The difference between monitoring and observability

May 23, 2022     Janet Gregory, Lisa Crispin
holistic testing, testing     DevOps, Holistic Testing, Visualization

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We’ve had people ask us, “Is observability really about monitoring”, so we decided that was a good topic for this month. This goes along with our previous blog posts about the different stages in the holistic testing model and how testing fits in the cycle. 


Both monitoring and observability use telemetry (measurements for data collection) from an application’s code to understand production system behavior. However, there are important distinctions between the two.

Monitoring is about looking for behavior that we expect. We collect log data, and then use monitoring tools to aggregate it, analyze it, and produce dashboards and alerts. We compare the actual data with what we expected. Monitoring is about predictable failures; it lets us see deviation from expected behavior.

Observability is about the behavior that we didn’t expect or couldn’t anticipate. Today’s complex systems fail in complex ways. Stuff happens – and we need to ask questions that we didn’t expect to ask. One of the best ways to know if you have observability is to answer this question: “Do you have to add new instrumentation to the code and redeploy it to diagnose a problem?” Practicing observability means being able to diagnose a problem without that step.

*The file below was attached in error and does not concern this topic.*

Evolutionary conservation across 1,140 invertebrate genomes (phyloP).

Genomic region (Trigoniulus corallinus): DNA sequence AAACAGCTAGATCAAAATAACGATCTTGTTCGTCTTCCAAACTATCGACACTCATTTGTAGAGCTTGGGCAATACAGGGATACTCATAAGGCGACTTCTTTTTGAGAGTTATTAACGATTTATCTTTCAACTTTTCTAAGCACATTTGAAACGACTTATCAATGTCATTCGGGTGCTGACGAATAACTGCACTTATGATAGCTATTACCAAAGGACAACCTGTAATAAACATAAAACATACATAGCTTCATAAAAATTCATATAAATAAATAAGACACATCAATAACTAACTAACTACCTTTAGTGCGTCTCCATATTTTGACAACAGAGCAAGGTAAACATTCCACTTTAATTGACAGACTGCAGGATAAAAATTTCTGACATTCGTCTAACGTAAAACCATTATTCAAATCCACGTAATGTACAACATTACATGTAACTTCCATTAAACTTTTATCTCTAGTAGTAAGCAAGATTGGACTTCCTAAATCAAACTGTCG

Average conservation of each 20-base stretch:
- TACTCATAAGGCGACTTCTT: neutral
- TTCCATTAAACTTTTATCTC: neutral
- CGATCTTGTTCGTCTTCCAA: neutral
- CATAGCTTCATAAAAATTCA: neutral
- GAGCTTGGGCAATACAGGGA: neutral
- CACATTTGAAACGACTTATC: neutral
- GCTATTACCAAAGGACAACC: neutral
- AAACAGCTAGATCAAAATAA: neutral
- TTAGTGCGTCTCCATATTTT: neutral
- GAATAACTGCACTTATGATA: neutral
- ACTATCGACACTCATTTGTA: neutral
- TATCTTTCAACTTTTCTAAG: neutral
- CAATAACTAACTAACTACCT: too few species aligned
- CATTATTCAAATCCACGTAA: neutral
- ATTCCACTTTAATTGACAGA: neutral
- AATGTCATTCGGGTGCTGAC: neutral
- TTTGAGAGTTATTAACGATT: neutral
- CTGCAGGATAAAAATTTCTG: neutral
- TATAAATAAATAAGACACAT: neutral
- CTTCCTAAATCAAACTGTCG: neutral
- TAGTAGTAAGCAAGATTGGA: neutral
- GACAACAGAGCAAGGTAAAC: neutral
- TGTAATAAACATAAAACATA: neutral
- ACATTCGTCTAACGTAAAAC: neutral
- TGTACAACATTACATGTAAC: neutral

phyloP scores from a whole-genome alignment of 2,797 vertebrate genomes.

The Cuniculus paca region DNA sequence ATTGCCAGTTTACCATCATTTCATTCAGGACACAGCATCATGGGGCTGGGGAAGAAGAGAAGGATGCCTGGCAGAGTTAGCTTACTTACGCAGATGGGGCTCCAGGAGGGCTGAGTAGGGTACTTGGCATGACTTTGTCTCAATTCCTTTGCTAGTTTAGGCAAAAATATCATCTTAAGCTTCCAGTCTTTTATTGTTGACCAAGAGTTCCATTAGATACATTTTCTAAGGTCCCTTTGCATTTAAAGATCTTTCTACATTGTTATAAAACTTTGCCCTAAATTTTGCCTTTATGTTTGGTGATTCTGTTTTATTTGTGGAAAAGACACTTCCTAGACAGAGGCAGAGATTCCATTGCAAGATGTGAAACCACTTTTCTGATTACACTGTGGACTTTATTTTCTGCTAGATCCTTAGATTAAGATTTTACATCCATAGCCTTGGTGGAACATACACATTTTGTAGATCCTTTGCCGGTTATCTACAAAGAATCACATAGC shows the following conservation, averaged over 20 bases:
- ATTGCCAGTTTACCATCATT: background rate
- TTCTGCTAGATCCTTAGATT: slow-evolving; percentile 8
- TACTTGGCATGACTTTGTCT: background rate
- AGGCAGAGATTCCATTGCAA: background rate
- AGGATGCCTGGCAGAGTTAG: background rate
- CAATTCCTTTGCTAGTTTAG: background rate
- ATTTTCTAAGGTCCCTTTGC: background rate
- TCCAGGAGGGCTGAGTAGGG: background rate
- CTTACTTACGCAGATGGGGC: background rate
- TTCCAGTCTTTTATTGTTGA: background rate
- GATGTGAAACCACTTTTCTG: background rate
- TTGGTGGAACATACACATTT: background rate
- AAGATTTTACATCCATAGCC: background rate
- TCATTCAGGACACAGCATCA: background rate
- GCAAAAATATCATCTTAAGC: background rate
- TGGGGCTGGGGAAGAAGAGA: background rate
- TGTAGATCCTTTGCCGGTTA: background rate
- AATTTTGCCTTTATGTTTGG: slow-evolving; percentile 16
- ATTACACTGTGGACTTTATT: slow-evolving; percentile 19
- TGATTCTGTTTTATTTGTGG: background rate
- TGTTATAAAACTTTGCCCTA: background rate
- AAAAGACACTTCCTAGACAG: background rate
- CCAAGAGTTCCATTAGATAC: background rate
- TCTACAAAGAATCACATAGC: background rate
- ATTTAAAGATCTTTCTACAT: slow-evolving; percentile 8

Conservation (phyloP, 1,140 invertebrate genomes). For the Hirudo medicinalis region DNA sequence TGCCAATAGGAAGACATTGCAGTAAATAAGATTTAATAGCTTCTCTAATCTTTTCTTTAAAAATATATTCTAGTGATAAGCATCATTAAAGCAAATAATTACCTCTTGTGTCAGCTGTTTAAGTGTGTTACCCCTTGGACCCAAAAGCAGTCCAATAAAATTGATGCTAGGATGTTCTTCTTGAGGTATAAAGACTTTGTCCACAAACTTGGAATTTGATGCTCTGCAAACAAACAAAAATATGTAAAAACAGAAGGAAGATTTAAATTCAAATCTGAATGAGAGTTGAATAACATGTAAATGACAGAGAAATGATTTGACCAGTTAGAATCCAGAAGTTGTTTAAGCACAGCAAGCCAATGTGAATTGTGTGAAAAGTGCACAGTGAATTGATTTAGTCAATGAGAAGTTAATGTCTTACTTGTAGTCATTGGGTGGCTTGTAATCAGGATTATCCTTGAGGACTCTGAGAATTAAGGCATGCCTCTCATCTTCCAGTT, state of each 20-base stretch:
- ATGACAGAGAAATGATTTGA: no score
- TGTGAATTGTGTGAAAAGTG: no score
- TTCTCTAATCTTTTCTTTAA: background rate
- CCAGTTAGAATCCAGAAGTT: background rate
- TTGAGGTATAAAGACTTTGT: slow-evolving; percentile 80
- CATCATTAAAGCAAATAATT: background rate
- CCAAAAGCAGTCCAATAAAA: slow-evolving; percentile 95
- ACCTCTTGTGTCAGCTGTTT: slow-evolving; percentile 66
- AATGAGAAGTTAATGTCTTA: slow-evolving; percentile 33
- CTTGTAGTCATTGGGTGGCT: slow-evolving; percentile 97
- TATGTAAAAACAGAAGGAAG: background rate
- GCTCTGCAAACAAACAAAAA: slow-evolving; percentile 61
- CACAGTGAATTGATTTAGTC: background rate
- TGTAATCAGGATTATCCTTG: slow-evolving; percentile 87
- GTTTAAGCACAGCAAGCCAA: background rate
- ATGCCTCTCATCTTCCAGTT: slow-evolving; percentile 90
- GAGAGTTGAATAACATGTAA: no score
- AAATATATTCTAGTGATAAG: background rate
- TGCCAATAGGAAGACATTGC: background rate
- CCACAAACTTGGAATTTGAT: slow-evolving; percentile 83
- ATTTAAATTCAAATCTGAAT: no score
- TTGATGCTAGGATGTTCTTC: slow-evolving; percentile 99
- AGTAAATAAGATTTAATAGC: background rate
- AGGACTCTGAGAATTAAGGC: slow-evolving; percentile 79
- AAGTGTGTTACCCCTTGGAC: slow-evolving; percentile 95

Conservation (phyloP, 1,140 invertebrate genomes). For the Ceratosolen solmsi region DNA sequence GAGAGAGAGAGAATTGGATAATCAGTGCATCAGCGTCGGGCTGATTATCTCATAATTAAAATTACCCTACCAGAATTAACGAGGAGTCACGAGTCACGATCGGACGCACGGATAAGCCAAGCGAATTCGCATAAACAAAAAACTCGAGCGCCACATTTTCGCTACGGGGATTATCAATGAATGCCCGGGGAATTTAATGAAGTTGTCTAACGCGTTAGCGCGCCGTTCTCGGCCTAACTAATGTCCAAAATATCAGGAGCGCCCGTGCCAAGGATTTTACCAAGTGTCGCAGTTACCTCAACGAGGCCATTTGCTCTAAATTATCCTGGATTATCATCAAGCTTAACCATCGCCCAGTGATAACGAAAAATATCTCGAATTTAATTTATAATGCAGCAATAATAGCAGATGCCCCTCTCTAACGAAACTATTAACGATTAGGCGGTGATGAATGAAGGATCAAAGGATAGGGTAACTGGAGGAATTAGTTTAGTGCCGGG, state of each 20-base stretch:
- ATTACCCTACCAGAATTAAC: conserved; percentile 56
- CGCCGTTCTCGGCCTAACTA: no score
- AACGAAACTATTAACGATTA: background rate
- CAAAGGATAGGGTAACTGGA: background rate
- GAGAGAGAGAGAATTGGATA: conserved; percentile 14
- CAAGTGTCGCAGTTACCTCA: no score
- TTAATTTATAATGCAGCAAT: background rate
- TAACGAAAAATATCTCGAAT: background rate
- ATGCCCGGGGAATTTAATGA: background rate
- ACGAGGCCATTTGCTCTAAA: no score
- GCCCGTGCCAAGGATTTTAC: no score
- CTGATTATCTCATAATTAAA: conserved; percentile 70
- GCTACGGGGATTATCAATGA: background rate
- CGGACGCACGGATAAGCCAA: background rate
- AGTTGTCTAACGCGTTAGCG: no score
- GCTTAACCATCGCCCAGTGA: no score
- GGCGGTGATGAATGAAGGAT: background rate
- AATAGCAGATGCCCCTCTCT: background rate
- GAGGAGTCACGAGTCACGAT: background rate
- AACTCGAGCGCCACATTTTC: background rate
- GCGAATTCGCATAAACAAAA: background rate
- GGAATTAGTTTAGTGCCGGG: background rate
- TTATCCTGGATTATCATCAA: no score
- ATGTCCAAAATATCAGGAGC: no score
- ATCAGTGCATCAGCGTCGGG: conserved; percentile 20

We’re borrowing a visual from James Lyndsay with a slight nuance switch to show the difference.

              Venn diagram showing imagination (observability) with implementation (monitoring)

Note: The original Venn diagram is available as a download from We encourage you to read it.

Many teams have used monitoring tools for many years but find that their customers may still feel pain even as their monitoring dashboards show a healthy picture. Hopefully, we did all the important testing before releasing a change anticipating what might happen in production, and we might even have done chaos engineering to explore different types of failures in a controlled way.

From experience, we know we cannot think of everything, but we know that we have to be ready for anything. That is we capture all the information we possibly can and use specially designed tools to analyze it quickly – to diagnose problems quickly. We like to think of it as an early warning system. That is what we call observability.

In her new Test Automation University course, Introduction to Observability for Test Automation, Abby Bangser includes a terrific summary of the monitoring vs. observability. Some important highlights are:

  • With monitoring, we have a way to track, identify and lock in behavior across a wide diversity of systems and we can do this in a fairly standard way.
  • Monitoring can consistently alert on changes to the baseline.
  • Observability aims at supporting the unknown.
  • An observable system is one that can answer new, unique and complex questions without delay.
  • Observability provides specifics to triage and creatively explore even highly specific impact bugs.

You can get in-depth information about observability in Abby’s course, including the origin of the term. Observability is one important tool among many to learn how our customers use our product, what pain points they have, what features they might still need. When we build our software features, we need to build in the telemetry for monitoring, observability, and analytics. All of this enables us to respond quickly to production issues, no matter how many or how few users feel the impact.